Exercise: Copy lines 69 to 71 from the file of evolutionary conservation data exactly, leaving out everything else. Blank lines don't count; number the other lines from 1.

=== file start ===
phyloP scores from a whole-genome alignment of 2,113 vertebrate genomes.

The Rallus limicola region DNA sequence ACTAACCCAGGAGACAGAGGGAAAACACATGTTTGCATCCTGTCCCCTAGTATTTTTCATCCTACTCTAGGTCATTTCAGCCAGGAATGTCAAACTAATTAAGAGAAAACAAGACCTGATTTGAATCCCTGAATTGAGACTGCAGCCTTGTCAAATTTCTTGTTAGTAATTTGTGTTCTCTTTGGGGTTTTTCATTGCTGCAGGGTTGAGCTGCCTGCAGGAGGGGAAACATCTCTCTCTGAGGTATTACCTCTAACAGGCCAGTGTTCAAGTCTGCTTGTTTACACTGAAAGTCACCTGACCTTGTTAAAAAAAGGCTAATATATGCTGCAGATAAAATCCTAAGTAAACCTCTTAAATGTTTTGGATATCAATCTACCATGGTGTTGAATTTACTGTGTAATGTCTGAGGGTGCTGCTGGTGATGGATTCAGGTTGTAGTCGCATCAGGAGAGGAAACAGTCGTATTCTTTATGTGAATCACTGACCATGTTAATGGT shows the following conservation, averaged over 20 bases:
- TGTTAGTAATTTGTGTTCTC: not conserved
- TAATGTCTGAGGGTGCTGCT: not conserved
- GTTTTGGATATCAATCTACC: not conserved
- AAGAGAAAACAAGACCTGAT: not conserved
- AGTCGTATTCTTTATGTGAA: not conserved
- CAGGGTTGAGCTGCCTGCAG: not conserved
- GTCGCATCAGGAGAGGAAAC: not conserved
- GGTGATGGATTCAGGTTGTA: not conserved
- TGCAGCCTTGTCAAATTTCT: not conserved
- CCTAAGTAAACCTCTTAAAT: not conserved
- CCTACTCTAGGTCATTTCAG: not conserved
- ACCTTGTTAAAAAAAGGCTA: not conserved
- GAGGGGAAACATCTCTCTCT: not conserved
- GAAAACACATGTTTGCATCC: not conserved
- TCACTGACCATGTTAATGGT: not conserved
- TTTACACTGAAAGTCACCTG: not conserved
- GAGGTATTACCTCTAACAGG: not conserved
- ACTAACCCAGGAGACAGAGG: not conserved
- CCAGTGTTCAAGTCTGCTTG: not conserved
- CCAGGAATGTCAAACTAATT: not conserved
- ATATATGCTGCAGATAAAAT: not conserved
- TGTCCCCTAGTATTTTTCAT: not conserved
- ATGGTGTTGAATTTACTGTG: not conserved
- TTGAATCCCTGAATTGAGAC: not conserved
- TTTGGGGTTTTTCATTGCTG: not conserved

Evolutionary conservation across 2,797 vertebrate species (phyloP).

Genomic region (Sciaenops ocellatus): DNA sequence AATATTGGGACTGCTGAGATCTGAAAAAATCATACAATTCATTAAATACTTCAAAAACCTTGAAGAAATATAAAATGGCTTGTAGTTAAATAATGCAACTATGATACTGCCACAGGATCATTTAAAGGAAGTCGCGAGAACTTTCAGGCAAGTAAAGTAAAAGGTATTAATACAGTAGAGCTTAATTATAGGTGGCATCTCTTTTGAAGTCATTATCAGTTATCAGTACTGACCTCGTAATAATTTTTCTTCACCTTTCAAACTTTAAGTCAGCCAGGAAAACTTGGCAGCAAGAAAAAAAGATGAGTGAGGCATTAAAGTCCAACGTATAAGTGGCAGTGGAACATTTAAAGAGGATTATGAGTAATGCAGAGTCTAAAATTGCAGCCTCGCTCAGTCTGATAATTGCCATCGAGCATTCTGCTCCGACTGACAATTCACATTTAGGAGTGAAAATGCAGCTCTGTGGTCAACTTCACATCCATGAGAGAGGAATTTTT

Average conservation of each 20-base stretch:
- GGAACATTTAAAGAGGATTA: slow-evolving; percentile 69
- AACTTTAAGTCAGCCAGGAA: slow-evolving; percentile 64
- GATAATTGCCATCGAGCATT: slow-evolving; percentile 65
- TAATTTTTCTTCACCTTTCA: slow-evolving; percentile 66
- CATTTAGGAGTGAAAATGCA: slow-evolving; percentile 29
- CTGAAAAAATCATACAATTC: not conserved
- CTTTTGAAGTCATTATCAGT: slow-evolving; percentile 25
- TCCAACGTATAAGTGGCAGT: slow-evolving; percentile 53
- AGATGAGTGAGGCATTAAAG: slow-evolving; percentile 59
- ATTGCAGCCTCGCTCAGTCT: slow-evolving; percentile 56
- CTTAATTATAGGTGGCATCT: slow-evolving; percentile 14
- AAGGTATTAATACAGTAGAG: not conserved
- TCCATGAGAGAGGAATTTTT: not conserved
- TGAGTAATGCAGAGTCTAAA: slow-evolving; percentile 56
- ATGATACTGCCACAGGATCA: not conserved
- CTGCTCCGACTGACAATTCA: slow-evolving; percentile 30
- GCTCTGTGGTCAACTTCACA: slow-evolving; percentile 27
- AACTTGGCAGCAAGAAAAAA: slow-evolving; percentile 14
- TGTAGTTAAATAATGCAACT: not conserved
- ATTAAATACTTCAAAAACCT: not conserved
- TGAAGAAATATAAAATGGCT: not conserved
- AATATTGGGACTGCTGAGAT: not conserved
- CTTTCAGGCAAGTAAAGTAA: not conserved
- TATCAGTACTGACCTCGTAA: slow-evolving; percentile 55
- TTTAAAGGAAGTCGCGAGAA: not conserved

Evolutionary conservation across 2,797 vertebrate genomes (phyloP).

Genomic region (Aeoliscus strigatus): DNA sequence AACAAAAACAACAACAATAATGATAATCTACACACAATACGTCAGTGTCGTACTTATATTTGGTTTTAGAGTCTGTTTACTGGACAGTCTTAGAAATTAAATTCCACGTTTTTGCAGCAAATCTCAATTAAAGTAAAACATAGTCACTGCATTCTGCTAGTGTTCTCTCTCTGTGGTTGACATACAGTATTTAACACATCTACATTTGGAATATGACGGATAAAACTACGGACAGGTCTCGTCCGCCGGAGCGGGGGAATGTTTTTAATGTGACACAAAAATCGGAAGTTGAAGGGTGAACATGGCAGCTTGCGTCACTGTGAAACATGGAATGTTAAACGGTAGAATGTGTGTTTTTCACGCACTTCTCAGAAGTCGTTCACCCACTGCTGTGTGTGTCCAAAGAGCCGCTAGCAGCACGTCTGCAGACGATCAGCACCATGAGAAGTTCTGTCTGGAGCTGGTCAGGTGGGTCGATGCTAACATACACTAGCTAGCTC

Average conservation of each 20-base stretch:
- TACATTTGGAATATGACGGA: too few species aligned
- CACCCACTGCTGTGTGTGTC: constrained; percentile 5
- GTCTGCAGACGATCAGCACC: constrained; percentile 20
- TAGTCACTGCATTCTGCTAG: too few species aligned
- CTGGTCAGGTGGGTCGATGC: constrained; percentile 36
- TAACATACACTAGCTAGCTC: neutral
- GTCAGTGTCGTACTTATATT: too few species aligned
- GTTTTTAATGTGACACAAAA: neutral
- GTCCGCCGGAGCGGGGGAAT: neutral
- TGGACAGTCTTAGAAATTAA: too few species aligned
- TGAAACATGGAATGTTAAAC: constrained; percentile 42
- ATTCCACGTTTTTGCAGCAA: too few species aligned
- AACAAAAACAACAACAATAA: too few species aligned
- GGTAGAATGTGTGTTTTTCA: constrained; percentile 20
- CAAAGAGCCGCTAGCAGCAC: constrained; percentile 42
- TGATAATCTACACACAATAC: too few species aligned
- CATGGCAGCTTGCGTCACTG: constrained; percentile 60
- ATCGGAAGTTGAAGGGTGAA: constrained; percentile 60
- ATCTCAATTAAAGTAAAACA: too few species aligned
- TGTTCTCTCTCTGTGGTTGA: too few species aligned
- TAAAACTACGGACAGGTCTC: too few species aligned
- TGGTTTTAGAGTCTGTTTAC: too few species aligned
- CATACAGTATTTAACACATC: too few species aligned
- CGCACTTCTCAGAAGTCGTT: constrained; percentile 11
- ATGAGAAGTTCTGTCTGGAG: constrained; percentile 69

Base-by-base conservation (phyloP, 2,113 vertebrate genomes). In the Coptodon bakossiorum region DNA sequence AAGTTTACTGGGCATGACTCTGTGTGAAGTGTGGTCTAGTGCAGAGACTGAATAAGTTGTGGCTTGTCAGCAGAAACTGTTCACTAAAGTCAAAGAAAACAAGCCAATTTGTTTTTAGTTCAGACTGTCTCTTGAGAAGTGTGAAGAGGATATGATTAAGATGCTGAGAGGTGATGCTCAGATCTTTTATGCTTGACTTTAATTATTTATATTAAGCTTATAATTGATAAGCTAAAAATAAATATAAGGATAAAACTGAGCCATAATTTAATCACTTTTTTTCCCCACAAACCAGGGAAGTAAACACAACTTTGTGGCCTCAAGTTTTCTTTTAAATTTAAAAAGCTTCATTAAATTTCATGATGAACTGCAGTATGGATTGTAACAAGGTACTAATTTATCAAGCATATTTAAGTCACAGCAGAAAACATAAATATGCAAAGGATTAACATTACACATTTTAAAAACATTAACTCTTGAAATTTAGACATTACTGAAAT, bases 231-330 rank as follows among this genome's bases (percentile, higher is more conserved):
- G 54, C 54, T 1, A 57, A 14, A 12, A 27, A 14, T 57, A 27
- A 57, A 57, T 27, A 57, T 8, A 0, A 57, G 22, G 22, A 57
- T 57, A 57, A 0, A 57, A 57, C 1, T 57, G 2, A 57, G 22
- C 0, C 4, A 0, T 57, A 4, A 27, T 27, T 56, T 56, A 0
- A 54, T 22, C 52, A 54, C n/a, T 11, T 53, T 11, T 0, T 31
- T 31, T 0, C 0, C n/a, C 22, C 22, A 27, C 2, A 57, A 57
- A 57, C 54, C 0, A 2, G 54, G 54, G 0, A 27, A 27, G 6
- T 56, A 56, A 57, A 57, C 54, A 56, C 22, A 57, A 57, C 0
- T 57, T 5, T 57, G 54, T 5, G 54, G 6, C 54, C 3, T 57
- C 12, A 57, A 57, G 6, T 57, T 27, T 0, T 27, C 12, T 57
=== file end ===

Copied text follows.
- TGAAACATGGAATGTTAAAC: constrained; percentile 42
- ATTCCACGTTTTTGCAGCAA: too few species aligned
- AACAAAAACAACAACAATAA: too few species aligned